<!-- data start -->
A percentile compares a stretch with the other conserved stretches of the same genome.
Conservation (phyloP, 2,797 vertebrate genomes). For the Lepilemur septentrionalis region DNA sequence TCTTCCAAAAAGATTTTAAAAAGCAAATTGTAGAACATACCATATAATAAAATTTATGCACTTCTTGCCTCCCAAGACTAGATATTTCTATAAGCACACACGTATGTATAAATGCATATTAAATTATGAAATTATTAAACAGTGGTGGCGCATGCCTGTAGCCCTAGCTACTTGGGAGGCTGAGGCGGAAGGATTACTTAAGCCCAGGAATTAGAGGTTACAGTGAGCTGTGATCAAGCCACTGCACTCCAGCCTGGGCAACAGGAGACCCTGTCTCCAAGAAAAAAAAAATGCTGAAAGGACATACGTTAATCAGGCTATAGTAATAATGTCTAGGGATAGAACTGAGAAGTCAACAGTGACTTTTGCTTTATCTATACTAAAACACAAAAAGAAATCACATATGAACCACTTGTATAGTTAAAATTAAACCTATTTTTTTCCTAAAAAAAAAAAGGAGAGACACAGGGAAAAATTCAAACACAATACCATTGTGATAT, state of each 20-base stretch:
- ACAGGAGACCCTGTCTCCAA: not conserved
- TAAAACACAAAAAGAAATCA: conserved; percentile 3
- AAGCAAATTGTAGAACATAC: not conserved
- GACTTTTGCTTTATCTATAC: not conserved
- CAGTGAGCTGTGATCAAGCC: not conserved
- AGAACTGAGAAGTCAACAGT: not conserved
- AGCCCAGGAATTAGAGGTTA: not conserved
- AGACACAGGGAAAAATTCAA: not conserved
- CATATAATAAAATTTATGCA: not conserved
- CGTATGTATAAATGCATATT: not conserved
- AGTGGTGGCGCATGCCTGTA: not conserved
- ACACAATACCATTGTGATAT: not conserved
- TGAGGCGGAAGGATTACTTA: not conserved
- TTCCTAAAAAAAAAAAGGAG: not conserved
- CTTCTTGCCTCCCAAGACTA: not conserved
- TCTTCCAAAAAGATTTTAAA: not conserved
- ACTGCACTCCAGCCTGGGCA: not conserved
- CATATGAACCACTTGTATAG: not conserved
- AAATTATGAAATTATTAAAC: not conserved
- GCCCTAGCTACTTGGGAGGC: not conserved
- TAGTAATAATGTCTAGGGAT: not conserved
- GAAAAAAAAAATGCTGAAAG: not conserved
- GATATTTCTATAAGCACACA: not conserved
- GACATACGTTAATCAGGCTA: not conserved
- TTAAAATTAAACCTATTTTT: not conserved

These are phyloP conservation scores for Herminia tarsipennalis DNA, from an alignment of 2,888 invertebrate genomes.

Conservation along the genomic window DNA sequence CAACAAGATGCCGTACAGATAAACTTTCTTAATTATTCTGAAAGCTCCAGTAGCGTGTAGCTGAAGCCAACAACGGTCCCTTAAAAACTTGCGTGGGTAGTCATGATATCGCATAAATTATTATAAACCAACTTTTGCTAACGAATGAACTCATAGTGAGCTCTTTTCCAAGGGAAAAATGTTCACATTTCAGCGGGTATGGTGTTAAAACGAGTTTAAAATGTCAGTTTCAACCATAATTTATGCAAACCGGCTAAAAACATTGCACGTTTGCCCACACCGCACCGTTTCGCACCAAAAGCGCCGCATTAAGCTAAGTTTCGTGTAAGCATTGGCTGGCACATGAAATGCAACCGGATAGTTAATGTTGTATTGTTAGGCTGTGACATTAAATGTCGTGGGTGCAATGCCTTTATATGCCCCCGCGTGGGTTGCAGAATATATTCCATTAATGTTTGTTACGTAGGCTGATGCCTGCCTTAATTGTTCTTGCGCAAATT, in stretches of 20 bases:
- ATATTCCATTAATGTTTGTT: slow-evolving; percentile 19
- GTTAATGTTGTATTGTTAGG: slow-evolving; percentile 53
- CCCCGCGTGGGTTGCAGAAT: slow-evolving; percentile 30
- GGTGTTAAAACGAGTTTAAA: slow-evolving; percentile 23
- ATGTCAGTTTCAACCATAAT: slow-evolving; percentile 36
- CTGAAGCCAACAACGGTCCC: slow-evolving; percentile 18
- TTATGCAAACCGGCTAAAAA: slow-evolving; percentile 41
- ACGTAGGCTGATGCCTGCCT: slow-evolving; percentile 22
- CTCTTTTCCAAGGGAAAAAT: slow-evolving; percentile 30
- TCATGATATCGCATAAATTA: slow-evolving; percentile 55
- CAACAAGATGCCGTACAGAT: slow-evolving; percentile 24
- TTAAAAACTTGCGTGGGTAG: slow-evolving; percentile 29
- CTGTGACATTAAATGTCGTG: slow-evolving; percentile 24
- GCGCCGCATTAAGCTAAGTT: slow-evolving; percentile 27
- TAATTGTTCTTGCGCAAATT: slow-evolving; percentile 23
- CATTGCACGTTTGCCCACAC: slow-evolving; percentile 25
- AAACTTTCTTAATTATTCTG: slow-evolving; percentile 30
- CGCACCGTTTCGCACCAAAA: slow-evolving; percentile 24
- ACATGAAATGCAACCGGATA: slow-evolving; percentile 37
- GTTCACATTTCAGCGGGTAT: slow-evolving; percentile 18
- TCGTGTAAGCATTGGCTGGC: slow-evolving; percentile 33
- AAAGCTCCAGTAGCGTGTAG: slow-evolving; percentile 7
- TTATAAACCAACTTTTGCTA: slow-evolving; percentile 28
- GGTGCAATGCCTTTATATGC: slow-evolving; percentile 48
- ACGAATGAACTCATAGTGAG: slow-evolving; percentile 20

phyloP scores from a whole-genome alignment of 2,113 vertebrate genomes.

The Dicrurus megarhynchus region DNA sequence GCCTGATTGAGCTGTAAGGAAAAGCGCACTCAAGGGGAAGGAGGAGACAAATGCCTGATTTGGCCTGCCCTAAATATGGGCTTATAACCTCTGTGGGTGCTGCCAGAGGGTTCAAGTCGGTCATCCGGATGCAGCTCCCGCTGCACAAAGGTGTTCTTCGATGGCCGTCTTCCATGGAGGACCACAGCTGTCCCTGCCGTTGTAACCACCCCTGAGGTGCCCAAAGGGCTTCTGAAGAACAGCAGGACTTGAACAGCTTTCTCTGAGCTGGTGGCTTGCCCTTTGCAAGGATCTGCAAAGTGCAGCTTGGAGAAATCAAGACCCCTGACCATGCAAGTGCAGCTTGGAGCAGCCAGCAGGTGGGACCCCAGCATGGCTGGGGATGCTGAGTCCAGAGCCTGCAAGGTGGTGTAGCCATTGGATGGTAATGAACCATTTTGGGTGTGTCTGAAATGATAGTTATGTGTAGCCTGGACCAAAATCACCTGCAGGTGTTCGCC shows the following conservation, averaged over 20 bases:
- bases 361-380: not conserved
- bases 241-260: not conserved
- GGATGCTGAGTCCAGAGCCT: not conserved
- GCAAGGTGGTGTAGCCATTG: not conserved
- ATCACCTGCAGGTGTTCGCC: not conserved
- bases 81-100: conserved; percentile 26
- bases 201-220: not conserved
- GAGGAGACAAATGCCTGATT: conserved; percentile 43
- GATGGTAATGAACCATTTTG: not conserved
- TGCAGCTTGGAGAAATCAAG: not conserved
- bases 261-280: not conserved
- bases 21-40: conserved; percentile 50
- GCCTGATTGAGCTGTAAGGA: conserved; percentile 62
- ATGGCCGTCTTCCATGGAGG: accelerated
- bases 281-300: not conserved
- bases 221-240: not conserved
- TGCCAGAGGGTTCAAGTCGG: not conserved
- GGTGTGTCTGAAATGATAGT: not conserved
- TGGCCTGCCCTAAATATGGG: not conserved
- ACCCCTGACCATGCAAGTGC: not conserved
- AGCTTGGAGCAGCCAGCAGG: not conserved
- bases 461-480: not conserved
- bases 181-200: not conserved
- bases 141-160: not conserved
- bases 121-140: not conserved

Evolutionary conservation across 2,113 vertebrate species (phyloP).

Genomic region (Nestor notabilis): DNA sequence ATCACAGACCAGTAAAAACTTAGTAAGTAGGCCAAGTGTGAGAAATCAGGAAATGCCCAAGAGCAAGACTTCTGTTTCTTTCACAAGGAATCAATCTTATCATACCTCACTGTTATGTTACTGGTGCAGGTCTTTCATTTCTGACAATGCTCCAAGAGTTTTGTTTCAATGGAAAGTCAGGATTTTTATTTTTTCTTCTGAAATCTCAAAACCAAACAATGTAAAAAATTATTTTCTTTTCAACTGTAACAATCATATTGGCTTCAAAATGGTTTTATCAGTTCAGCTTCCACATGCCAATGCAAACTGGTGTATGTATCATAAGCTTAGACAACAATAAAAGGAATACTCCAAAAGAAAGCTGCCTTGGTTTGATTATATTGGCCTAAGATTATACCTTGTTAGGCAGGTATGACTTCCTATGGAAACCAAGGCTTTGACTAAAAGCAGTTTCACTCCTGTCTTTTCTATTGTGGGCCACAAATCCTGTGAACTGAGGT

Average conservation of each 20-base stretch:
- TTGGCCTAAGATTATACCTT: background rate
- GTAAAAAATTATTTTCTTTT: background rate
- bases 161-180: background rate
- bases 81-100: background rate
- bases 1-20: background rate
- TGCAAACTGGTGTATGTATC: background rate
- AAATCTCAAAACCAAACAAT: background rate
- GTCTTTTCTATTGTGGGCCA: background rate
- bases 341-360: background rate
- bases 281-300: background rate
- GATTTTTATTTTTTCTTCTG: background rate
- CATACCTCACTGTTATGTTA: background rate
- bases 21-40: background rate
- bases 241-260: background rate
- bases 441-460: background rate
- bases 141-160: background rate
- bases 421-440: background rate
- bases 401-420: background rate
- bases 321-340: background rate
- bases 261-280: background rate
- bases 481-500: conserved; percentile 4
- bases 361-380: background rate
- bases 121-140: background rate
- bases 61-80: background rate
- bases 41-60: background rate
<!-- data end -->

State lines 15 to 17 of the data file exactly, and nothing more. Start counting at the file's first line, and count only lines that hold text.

- TGAGGCGGAAGGATTACTTA: not conserved
- TTCCTAAAAAAAAAAAGGAG: not conserved
- CTTCTTGCCTCCCAAGACTA: not conserved